How the artillery thundered. How the jets roared. How the machine-gun fire
vibrated in the night. If the Americans were playing Santa to children on
the streets of Baghdad yesterday, they were playing "Operation Iron Hammer"
much more seriously.
"We cannot comment on ongoing military operations," an American military
spokeswoman said. Even the operation kept changing its name from "Iron
Grip" to "Iron Justice", now Iron Hammer.
Much more obvious was the insurgents' own little operation in the center of
the capital. First they fired rockets into the palace from which the United
States proconsul, Paul Bremer, and his officials rule Iraq. Then gunmen
fired mortars at the Sheraton hotel, the prestigious, Baathist-constructed
pile in which American businessmen, journalists and occupation authorities
like to sleep.
In the 24 hours up to midday on Christmas Day, four more American soldiers
were killed, three by a roadside bomb near Samarra, which US forces hoped
they had pacified after a series of aggressive raids last week, and another
by a bomb in Baghdad. Four Iraqis, including a 13-year-old girl, were killed
by a suicide bomber in his car who detonated explosives outside a Kurdish
office in Arbil, while another two civilians were killed in Baghdad by a
bomb apparently intended for an American patrol.
At the Baghdad city mortuary, the medical director, Dr Faik Amin Bakr, told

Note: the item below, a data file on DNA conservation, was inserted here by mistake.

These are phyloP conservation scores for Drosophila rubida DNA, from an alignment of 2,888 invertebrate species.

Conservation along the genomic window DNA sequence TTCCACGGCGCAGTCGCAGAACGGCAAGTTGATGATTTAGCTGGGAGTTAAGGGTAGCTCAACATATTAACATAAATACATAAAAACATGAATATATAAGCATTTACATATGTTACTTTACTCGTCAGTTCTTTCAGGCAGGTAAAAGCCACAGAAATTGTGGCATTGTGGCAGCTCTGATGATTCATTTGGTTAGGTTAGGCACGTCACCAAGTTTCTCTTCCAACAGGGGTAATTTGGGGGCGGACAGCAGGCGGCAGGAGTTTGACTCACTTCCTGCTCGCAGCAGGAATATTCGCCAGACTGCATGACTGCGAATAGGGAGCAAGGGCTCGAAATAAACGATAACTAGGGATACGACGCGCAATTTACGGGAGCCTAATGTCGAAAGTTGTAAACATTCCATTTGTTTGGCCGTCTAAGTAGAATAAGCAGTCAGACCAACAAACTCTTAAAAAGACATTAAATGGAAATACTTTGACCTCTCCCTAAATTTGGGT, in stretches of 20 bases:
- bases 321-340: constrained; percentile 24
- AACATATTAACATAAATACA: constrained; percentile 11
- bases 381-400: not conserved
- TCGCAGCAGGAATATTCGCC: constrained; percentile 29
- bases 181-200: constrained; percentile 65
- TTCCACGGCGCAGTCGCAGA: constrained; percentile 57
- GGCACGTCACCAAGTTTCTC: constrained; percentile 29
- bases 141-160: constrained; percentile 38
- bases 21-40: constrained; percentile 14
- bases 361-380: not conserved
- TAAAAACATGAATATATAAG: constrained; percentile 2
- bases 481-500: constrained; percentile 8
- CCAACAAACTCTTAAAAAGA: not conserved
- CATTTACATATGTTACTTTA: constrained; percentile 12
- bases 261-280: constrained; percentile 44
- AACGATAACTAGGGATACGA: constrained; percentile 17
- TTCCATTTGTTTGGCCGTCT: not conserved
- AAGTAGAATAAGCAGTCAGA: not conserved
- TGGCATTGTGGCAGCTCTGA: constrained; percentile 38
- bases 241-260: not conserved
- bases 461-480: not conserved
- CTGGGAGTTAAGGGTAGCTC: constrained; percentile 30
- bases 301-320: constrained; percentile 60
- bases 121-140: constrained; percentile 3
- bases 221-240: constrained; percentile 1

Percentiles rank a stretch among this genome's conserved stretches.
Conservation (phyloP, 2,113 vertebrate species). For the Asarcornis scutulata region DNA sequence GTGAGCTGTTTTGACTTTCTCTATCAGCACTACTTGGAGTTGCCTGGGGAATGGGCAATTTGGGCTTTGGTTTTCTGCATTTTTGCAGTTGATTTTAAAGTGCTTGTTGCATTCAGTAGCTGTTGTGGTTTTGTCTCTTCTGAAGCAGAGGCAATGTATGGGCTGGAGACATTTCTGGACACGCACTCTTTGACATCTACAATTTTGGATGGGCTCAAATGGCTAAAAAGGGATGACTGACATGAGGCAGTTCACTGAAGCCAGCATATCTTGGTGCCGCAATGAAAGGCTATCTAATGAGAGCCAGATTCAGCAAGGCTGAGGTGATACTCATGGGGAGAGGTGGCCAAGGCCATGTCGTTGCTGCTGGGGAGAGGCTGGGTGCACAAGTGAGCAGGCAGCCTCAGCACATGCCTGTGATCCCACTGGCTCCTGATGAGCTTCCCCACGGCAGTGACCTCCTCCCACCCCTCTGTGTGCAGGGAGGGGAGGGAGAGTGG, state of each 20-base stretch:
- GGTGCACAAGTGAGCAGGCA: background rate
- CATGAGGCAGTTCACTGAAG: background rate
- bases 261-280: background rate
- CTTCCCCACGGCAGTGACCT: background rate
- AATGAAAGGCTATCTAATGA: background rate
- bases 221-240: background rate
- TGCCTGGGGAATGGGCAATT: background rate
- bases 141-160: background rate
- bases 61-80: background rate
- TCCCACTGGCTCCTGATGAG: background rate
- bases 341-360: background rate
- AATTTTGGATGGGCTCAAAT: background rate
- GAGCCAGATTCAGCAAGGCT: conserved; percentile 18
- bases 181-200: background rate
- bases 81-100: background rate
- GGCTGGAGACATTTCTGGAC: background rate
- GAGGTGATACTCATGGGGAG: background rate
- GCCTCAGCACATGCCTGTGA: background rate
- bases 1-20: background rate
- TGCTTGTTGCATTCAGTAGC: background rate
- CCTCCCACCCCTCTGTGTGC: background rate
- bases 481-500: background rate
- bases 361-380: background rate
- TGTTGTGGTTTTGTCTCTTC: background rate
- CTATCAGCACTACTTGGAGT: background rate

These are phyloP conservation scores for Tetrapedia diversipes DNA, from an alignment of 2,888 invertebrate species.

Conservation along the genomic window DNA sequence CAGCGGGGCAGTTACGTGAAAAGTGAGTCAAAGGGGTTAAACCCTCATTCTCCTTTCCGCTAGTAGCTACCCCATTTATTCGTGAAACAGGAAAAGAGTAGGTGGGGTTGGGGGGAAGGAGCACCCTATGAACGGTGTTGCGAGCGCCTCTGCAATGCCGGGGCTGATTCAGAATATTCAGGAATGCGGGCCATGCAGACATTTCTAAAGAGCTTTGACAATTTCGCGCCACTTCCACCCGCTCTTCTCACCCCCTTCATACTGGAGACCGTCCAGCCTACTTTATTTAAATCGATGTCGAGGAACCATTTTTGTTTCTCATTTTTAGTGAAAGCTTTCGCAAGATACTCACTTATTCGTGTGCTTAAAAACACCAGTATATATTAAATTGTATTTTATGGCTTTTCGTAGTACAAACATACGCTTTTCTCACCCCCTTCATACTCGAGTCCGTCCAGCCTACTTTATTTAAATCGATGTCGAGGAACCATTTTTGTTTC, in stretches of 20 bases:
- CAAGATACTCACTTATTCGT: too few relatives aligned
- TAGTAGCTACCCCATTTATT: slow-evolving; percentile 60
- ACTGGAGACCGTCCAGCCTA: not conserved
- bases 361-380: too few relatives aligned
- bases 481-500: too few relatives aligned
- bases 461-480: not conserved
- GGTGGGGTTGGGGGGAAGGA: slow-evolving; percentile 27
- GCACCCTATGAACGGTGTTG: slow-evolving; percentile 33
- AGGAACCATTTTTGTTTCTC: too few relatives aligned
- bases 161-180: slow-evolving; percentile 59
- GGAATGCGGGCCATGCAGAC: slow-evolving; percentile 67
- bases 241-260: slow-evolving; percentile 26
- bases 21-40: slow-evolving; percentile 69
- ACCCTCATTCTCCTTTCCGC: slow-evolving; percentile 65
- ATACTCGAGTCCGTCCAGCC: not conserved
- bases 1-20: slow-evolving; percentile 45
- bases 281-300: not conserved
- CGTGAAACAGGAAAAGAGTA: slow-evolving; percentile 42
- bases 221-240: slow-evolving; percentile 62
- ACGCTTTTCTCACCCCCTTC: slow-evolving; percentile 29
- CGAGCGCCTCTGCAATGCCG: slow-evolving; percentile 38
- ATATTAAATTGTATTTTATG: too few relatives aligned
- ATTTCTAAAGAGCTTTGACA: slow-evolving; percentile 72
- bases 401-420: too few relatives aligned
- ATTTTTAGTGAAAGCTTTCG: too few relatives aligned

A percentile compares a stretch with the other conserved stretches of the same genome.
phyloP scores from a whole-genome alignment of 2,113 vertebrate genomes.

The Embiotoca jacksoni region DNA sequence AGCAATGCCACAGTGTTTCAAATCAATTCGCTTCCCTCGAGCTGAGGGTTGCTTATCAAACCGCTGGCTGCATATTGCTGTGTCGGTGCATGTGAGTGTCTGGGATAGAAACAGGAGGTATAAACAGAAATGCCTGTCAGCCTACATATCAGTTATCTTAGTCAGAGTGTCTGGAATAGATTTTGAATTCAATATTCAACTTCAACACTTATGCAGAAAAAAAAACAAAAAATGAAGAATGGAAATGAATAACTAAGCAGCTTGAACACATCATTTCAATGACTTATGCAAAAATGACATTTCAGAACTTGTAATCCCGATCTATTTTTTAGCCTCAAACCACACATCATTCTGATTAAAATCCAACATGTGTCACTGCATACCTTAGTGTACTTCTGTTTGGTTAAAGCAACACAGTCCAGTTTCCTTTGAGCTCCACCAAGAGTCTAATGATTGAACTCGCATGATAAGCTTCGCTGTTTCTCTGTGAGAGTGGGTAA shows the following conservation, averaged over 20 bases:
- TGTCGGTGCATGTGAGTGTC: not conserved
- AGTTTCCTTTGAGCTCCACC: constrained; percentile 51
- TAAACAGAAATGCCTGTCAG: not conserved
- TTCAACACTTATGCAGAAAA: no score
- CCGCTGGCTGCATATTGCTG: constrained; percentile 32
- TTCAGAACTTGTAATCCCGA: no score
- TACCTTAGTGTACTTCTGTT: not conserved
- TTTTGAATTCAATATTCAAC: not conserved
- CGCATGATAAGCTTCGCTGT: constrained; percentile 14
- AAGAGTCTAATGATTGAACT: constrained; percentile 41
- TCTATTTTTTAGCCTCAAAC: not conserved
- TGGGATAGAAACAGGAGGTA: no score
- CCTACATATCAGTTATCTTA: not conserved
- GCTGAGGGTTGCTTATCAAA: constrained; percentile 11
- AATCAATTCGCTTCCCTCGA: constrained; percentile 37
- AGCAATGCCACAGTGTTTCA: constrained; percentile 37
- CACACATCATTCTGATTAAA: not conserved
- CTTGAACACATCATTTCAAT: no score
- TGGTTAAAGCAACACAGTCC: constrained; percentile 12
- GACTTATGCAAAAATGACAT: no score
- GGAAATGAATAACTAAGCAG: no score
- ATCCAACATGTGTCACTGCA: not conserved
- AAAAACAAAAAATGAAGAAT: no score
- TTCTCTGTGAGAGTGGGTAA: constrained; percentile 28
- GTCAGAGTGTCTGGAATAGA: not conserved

me that up to 20 dead, all of them Iraqis and most of them victims of
violence, had been received on Christmas Day morning.
The occupying powers here only keep a daily count of westerners who have
been killed. Strangely none of the bodies at the Baghdad morgue yesterday
were brought in from the area of Khor Rajab, the Rajab Marshes, which were
supposed to have been the center of America's overnight anti-guerrilla
raids. A drive through the slums and dirt fields along Highway 8 south of
the city showed why.
Highway 8 from Baghdad to Hillah is a dangerous dual carriageway, scene of
the murder of Spanish intelligence officers, Red Cross personnel and other
westerners. It's also been the location of several attacks on US bases south
of the capital. But yesterday afternoon, there was little to be seen of the
overnight battle save some churned up fields and a fortress where US troops
were firing blank shells from heavy artillery pieces. "The Americans were
attacked twice from the fields," a tea-vendor said at his shack beside the
highway. "They shot the place up later but didn't kill a soul. The men with
the mortars had left long before."
A group of trainees in the new Iraqi army, walking home from boot camp
across the fields of Khor Rajab, confirmed that US forces were firing blank
rounds. "It sounds good, doesn't it?" one of them said. So much then, it
seems, for "Operation Iron Grip/Justice/Hammer".
The phantoms of earlier military combatants might have been present in the
old British garrison church of St George as members of Iraq's Christian
community, at most 5 per cent of the population, gathered at dusk to sing
carols. An Iraqi child with giant angels' wings sang "Jingle Bells" and
adults including three tall and balding Americans, the church guard and my
hotel cook led the congregation in "Hark the Herald Angels Sing" in
On the wall of the church nave still stood a memorial "to the Glory of God
and to the Memory of One Million Dead of the British Empire who fell in the
Great War 1914-1918. They died in every quarter of the earth and ..." Here
the memorial broke off in gashed paint and plaster. The British Army
occupied Baghdad in 1917 but a more recent assault on the capital had sent
shrapnel smashing into the old plaque. Underneath, you could just make out
the words "in honor for ever".
© 2003 Independent Digital (UK) Ltd